Glass globes, a mariner’s telescope and candlestick telephones — Asha Sridhar rummages through an antique store

Mirrors of cabinets that have reflected a countless number of faces, a travel gramophone that has lent voice to many great singers, a tram bell that tirelessly strummed all day long, decades ago. These and many more such quaint artefacts are in resting, lying arbitrarily strewn across Jamal’s Corner Shop. But, only until they find yet another new home and renewed use.

Inside this antique shop on Langs Garden Road in Pudupet, drama waits to unfold. You can peep through a worn out mariner’s telescope to get a view of the new secretariat, measure a quarter of an hour based on the chiming of a 100-year-old winding clock, and listen to Lata Mangeshkar crooning Tere Pyar Mein Dildar from the movie Mere Mehboob on a temperamental antique phonograph.

The owner of this charming little shop, the bumbling 63-year-old Bubli Jamal, says that the business of lamps and glassware was started by his grandfather in the late 1890s. His grandfather imported glass globes, chandeliers and kerosene lamps from Europe, Germany and the USA.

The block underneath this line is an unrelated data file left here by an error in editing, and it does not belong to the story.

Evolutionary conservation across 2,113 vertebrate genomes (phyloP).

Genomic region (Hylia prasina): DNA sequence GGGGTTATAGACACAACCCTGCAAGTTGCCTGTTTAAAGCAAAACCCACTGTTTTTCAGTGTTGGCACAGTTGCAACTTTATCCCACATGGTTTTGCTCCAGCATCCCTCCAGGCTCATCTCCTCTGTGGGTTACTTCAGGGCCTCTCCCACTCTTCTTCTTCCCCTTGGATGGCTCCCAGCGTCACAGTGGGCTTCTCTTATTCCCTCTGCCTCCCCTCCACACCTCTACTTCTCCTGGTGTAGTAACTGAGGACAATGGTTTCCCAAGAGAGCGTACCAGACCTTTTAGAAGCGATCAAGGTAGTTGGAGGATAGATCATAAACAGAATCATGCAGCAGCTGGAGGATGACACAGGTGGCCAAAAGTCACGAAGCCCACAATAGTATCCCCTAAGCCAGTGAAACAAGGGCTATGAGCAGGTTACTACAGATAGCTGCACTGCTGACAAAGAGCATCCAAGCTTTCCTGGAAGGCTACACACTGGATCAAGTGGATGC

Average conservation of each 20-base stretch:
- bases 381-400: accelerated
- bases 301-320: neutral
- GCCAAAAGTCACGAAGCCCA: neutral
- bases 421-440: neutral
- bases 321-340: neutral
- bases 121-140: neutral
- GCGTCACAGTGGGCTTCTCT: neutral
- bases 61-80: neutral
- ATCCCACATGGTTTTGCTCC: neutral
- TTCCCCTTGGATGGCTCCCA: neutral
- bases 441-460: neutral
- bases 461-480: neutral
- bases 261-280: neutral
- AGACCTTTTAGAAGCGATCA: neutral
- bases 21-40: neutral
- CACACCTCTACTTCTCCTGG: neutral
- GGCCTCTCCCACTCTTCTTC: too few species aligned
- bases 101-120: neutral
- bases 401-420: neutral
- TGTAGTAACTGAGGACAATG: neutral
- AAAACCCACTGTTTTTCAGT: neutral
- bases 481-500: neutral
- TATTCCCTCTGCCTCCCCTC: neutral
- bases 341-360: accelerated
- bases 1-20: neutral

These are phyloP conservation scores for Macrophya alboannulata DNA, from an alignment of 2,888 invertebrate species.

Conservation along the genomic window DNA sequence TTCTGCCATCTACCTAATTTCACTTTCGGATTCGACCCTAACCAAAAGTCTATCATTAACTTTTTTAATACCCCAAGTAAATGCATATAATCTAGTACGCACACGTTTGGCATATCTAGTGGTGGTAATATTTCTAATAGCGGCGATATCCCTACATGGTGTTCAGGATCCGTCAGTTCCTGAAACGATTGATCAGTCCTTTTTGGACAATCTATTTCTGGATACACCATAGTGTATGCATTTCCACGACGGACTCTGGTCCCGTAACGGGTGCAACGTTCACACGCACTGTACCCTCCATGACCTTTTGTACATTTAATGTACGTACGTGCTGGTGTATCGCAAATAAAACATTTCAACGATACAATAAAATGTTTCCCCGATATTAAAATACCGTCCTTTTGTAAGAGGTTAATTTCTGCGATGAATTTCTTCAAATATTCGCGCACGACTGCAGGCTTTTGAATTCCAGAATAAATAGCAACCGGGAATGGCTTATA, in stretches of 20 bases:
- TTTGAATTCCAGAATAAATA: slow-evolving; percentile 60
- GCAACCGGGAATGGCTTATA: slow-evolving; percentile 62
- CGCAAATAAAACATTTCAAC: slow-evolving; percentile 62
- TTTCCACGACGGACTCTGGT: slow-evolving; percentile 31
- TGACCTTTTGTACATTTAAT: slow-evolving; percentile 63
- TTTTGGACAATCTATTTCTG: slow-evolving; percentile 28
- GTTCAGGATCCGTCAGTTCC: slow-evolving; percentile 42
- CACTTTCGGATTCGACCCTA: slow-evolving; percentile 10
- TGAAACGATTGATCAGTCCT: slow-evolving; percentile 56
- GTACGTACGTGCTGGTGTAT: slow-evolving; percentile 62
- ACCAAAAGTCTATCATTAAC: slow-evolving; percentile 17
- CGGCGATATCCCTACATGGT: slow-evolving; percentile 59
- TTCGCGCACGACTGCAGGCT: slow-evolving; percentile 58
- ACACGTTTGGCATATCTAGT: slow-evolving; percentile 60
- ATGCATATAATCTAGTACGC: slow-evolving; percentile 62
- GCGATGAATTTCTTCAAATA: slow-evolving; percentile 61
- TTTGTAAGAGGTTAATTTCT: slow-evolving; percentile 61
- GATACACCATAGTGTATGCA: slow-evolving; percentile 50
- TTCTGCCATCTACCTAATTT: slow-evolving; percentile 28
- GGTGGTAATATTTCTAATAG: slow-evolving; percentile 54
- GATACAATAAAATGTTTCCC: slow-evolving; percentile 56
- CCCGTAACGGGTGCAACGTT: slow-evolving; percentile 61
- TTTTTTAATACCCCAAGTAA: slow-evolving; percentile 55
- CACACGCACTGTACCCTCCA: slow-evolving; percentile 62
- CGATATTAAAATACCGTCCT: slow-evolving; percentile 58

“I found an old invoice which mentioned that we sold lamps and chandeliers, among other items, to churches, zamindar houses and residences of Nawabs in and around Madras,” he says.

He claims that it was sold for roughly 12 annas back then. Post-independence, when their import license was revoked, Bubli’s father Ramzan Ali displayed his personal collection of lamps and collectibles in a showcase, and they found a new business. Jamal’s Corner Shop began at 44, Devaraja Mudali Street, Evening Bazaar Road, in the 1940s, and it moved to its current location in 1993.

Pointing at a roughly 100-year-old regal kerosene lamp, he says that the capacity of the lamp equals a 40-watt bulb. Many a times, he says, there would be artefacts lying around, but nobody would know what they were used for. “We sometimes learn a lot from our customers. We once had a small glass in dark blue colour, the shape of our eyes. After a customer told us we found out that clear water could be poured in the glass, which could then be inverted and used to clean one’s eye,” he says. The candle extinguisher, is another such item, he points out, making a sketch of it in a notebook.

The shop has collectibles such as the triple fusse chiming clock, which has 12 bells that strum every 15 minutes, a Kelvin Hughes sand timer, candlestick telephones, music boxes the size of a coffin, a weather gauge, and an 8-day winding clock.

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